[11.] Whose behaviour made you appalled and depressed?
The Tea Party's. The Democrats'. The American People's.

[12.] Where did most of your money go?
books! Well, strictly speaking, I probably spent more on rent & food than on books, but I did spend a lot on books -- far more than I spent on any other non- "room and board" item.

[13.] What did you get really really really excited about?
A Conspiracy of Kings coming out. Anna coming to Tempe. Olympic Ice-dancing and the World Cup, actually. Getting invited to interview at various schools.

[14.] What songs will always remind you of 2010?
oh I don't know.

[15.] Compared to this time last year are you:
[A] Fatter or thinner? a bit thinner, but not very noticeably.
[B] Happier or sadder? about the same. A year ago, I had just finished undergrad and was utterly relaxed; now I have a lot of work to do and am pretty anxious about that all the time.
[C] Richer or poorer? Richer, I suppose (see: paychecks)

[16.] What do you wish you'd done more of?
keeping in touch; writing for pleasure, revising the Tacitus thing; reading Greek (and Latin)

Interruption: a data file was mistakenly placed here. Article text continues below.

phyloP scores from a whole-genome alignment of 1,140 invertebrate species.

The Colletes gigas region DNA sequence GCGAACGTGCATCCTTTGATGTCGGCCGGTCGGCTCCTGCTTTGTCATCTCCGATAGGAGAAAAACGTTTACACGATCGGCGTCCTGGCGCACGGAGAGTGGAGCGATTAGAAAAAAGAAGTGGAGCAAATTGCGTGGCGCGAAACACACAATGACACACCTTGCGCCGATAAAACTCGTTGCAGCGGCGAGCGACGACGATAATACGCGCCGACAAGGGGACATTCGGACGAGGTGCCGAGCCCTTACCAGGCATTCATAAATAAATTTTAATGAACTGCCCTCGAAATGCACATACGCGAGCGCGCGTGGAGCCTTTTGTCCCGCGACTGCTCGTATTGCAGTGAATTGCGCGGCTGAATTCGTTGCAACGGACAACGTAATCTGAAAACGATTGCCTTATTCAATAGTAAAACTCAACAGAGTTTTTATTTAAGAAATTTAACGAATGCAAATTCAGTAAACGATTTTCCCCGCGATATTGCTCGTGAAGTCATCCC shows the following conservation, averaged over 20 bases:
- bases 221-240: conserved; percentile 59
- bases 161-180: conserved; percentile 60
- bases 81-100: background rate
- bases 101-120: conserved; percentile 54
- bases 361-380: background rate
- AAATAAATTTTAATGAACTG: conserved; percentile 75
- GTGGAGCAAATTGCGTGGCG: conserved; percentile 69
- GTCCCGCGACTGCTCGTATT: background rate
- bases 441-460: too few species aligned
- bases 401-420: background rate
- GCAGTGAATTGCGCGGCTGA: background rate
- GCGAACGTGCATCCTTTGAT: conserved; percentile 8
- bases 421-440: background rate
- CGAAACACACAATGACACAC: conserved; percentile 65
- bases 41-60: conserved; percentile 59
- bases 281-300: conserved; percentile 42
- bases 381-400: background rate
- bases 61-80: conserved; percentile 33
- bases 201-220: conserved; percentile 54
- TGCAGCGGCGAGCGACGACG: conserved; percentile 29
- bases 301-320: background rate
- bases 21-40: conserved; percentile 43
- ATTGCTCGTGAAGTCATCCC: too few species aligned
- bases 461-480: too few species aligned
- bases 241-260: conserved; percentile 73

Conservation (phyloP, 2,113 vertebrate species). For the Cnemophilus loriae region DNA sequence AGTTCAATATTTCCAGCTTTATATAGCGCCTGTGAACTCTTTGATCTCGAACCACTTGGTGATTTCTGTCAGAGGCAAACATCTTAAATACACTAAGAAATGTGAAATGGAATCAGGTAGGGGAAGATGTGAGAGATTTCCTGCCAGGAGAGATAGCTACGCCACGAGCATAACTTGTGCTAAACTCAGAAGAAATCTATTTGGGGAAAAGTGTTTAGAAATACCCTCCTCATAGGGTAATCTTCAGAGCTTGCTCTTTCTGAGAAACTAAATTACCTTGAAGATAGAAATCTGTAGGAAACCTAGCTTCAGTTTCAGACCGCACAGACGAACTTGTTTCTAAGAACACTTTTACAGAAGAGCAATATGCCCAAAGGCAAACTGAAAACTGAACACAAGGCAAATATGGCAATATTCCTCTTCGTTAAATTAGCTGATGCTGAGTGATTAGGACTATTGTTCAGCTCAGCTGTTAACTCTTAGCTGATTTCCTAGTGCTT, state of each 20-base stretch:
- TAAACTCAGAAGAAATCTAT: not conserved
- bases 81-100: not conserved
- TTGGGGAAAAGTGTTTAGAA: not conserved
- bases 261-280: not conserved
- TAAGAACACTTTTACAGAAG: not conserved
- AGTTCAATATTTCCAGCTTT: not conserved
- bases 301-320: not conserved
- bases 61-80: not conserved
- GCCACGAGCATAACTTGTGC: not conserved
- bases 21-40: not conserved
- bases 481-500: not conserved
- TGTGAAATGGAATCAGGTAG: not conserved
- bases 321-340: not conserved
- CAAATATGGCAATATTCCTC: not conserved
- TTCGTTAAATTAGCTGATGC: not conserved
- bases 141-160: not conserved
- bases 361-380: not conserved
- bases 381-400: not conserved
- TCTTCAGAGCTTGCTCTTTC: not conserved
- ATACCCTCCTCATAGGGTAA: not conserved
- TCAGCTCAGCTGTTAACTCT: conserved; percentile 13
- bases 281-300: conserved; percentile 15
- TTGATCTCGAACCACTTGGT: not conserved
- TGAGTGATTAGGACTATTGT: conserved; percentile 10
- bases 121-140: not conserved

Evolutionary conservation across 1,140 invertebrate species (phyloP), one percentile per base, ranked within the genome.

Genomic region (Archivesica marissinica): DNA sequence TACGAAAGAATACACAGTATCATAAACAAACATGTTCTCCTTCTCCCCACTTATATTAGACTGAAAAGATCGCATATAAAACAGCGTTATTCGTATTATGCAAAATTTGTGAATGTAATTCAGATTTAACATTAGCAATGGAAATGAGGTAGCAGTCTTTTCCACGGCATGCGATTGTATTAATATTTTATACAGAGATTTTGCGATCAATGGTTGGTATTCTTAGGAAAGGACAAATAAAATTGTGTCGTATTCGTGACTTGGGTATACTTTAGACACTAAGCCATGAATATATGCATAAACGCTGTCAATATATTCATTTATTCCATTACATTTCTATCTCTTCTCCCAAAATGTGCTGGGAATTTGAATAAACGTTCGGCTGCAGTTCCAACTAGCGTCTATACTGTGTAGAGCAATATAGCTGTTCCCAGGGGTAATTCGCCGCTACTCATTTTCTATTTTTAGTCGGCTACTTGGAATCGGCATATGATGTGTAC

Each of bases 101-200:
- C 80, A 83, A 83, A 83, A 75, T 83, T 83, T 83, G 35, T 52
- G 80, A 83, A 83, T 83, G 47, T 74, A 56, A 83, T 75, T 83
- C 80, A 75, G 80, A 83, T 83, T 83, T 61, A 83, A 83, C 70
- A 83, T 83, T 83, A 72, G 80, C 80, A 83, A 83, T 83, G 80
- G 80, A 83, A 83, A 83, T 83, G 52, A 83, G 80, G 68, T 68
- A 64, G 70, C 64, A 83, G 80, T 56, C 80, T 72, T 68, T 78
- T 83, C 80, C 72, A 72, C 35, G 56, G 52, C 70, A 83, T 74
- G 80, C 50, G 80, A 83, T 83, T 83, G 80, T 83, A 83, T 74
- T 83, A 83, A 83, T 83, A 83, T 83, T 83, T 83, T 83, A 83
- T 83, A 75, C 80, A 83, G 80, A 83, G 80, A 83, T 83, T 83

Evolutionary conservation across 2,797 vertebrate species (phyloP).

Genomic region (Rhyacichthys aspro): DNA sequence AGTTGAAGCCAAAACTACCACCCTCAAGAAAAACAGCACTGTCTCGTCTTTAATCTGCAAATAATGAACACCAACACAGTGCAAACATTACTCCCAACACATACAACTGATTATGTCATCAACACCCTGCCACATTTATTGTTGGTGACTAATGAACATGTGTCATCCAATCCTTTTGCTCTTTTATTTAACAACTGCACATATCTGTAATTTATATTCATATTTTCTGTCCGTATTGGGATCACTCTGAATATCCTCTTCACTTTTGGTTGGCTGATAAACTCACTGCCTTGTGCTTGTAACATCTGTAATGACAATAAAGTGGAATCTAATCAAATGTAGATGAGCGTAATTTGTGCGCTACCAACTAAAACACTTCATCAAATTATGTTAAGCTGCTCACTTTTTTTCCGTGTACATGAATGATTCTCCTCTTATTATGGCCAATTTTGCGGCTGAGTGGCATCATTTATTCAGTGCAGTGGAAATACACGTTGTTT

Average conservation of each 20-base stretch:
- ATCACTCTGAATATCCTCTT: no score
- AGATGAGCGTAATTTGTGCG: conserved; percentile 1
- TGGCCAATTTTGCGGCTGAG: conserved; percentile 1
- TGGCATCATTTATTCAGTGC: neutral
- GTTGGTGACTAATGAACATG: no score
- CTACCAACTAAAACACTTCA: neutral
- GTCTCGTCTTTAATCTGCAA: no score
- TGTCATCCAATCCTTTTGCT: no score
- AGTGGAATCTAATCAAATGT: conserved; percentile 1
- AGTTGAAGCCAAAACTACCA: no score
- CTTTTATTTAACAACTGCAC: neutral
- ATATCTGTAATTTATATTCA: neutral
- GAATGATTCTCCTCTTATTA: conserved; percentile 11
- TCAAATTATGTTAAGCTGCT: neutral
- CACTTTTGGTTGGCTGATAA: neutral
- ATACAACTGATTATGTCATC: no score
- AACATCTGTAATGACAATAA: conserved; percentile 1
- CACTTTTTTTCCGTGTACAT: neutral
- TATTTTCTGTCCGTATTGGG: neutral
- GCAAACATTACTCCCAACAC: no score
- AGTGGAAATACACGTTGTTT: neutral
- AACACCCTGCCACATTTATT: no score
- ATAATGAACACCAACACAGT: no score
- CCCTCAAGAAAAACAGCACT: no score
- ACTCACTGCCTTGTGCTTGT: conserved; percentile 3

[17.] What do you wish you'd done less of?
internet; reading fanfiction.

[18.] How will you be spending Christmas?
Spent it with my family: we went for a 15 mile bike-ride and everyone got a couple of awesome presents for each other, and we made a delicious dinner, and it was good all around.

[19.] Which LJ users did you meet for the first time?
none. I saw [livejournal.com profile] achyvi for the first time in a while, though!

[20.] Did you fall in love in 2010?
nope

[21.] How many one night stands?
zero

[22] What was your favourite TV show?
Here we see how little TV I watch: Foyle's War was by far the best thing I saw (except for the new season, which was very sub-par); I also watched quite a bit of DS9, which is lots and lots of fun.

[23.] Do you hate anyone now that you didn't hate this time last year?
I don't think so. I wasn't so aware of Russell Pearce and Tom Horne and Jane Brewer and the screwballs who are in control of my home state a year ago; I still hate David Brooks.

[24.] What was/were the best books you read?

Oh I can't answer this one ever. "Best" is just too charged a word, and a year is a long time; I don't even remember what I was reading at the beginning of the year. I really liked David Mitchell's novels, though: The 1000 Autumns of Jacob de Zoet, Cloud Atlas, Black Swan Green. Pythia's Pupils was a crazy and entertaining discovery. Can't let this space go by without mentioning A Conspiracy of Kings.

[25.] What was your greatest musical discovery?
Anthoine de Bertrand!

[26.] What did you want and get?
Into a funded graduate program.